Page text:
Archive for February 2013

 
 

Treated Diamonds I

We’re seeing it more and more often: Clarity Treated Diamonds. Picture this scenario; a person comes in for an appraisal on a diamond they purchased in a far away land. You can tell they’re anxious to find out what this stone is really worth because they got a great deal. Once we start looking at the stone we quickly see something odd through the side of the diamond; lines which snake into the diamond. We look a little closer under the microscope and there they are, laser drill holes (see picture).

Laser Drilling

As with many other blog posts we’ve written, we always emphasize that every diamond is different. Each has its own unique characteristics, particularly inclusions; those little crystals, pieces of carbon, small cracks, etc, inside the diamond which affect how light is reflected. For obvious reasons, black inclusions in a clear diamond are easy to see and usually less appealing to most people as compared to white inclusions. So modern technology is used to drill a hole into the diamond so that an acidic solution can essentially “bleach” the black inclusion (see picture to the right). The treatment is permanent and doesn’t eliminate the inclusion; it just makes it white so the diamond is easier to sell. The drawback is that the drill hole actually becomes an inclusion which can also affect clarity.

How Does This Affect a Diamond’s Value?

This is where clients have to be careful. Although laser drilling helped make the diamond more marketable, the treatment must be disclosed to the client before selling it. Reputable jewellers who you can trust have an ethical responsibility to disclose any treatment; this is an industry requirement. Thus, many jewellers (including ourselves) refuse to deal with treated diamonds. In a nut-shell, the treatment which make the diamond more marketable actually makes it harder to sell because most people want a natural diamond made by mother-nature herself.

 

 

Fracture Filling

The other common treatment for diamonds is called fracture filling. This treatment normally uses a molten glass filling material to fill fractures in a diamond; and thus improving clarity. This treatment isn’t permanent and can affect a diamond’s color (see the picture of the fracture filled diamond under UV light).

There’s one purpose to this treatment: It can help make a cracked diamond look attractive.

How Does This Affect a Diamond’s Value?

Fracture filled diamond are much less valuable because the treatment is not permanent. The durability is always in question because the fillers used is not nearly as hard (or durable) as real diamond. Like laser drilling, fracture filling must be disclosed .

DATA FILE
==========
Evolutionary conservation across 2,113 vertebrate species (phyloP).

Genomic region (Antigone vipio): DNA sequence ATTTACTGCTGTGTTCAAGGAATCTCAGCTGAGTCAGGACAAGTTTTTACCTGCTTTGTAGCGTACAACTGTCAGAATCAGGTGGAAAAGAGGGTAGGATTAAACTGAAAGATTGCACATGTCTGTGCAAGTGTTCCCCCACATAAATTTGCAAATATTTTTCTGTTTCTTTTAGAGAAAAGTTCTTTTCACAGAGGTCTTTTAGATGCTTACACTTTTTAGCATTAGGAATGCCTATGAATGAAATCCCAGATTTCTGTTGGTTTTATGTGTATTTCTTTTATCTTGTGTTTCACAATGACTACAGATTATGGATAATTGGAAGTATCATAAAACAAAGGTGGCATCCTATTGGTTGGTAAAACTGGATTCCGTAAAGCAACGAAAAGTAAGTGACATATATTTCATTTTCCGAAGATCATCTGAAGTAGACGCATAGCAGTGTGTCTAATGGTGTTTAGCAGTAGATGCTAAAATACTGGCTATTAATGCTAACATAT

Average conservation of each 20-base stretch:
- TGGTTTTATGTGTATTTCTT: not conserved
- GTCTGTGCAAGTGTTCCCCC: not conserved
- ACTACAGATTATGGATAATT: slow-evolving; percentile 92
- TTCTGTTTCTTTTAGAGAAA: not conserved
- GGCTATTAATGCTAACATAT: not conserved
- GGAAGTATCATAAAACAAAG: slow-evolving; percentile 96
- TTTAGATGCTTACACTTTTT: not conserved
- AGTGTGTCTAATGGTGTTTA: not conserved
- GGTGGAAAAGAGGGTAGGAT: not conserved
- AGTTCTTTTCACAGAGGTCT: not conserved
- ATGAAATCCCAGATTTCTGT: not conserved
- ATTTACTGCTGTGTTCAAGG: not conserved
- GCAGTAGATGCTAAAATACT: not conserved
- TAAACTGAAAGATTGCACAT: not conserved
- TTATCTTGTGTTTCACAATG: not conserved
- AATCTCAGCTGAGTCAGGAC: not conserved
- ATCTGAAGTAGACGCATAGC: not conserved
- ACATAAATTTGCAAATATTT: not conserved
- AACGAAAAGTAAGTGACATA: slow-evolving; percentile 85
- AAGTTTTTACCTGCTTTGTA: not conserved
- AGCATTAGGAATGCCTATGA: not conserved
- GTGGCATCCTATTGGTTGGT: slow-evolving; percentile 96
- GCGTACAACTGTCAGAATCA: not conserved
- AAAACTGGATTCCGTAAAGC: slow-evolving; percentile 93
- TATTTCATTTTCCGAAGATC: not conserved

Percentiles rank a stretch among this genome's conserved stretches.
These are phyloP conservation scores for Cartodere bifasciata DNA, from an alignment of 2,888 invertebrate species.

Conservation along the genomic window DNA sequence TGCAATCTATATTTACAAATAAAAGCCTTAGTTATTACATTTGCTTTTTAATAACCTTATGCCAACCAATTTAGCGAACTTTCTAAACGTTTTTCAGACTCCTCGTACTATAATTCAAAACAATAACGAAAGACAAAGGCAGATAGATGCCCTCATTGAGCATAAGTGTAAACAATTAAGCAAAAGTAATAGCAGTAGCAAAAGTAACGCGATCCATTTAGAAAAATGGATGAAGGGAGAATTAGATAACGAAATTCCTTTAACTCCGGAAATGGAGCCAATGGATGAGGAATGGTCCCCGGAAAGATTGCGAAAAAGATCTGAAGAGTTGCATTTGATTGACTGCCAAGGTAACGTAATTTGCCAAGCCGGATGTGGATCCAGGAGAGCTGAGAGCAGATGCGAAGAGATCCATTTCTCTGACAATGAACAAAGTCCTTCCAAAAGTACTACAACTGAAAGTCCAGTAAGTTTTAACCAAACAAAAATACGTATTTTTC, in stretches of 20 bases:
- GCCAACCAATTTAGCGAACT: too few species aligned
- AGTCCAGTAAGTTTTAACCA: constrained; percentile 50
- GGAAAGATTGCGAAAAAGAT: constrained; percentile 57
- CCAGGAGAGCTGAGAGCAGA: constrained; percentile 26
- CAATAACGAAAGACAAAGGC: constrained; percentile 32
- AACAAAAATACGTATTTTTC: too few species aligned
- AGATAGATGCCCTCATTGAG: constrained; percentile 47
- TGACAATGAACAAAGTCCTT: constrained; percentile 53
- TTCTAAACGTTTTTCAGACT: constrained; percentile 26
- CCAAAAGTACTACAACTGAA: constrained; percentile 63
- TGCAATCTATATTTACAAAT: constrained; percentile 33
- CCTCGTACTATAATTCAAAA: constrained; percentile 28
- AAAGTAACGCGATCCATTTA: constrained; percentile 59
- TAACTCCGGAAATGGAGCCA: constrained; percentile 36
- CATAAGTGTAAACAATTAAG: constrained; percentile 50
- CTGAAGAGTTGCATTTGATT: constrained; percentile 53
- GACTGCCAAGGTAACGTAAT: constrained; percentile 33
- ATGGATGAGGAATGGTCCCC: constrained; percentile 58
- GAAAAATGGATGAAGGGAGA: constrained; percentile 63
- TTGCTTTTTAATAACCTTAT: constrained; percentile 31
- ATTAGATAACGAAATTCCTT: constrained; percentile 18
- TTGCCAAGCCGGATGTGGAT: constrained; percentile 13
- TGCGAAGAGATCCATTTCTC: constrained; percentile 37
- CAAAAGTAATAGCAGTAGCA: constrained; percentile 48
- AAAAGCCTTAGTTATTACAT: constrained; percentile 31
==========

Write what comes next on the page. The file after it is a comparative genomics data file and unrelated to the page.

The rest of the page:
How do you Protect Yourself?

There’s only one way; purchase from an ethical jeweller you can trust. Or at the very least, have the diamond sent to a lab for analysis before committing to the purchase. Keep in mind that diamond treatments such as laser drilling are permanent and may help you afford a bigger, prettier stone as compared to its all-natural counterpart; but the treatment must be disclosed every step of the way.

Next time, we’ll explore treatments aimed at modifying a diamond’s color.

Kind regards,

The La Mine d’Or Family

Valentine’s Day Scrooge

I had always been frustrated with my husband’s lack of enthusiasm for Valentine’s Day, meaning a card given halfheartedly was the most I could expect. But since he was a wonderful, loving husband and father and did nice things for me all year, I really couldn’t complain.

However, on Valentine’s Day, as my co-workers received flowers, candy, and romantic cards from their husbands and boyfriends, I couldn’t help but feel sorry for myself.

Sue just got flowers . . . Becky just got a balloon bouquet . . . oooh, and a candy bouquet for Sara!  I decided to take a quick break and go for a walk to blow off a little steam. It was near lunchtime; maybe I’d treat myself to a special Valentine’s Day lunch.

As I walked out the door of my office building, I was approached by a mime. I had seen him “working the street” the past few weeks and got a kick out of his silent antics. Today he seemed to sense my blue mood and walked right up to me.

The mime drew his face into a sad one to match my expression and proceeded to entertain me with a series of scenarios that depicted sadness turned to happiness. At the end of his routine, he magically whipped out a bouquet of brightly-colored paper flower s and handed them to me with a flourish.

As I reached out to take them, he grasped my hand and opened it, palm flat. He took the flowers, gave them a little shake above my hand, and out dropped a ring. Thinking this was a continuation of his entertainment, I picked it up to examine it, and found it to be a curiously real-looking opal surrounded by tiny diamonds. This guy must be getting some great tips!

A hand reached out and touched my arm, and there stood my husband, Richard, smiling with the pleasure of a small child. “Honey,” he said, “that ring is for you. Happy Valentine’s Day. I love you.”

“But, Richard, you don’t believe in Valentine’s Day!” I squeaked as I put the ring on and held it out in the sun light to admire it.

“No, honey, that’s not really true.  I’ve just been saving up for something really special!”

Happy Valentine’s Day!

 

The La Mine d’Or Family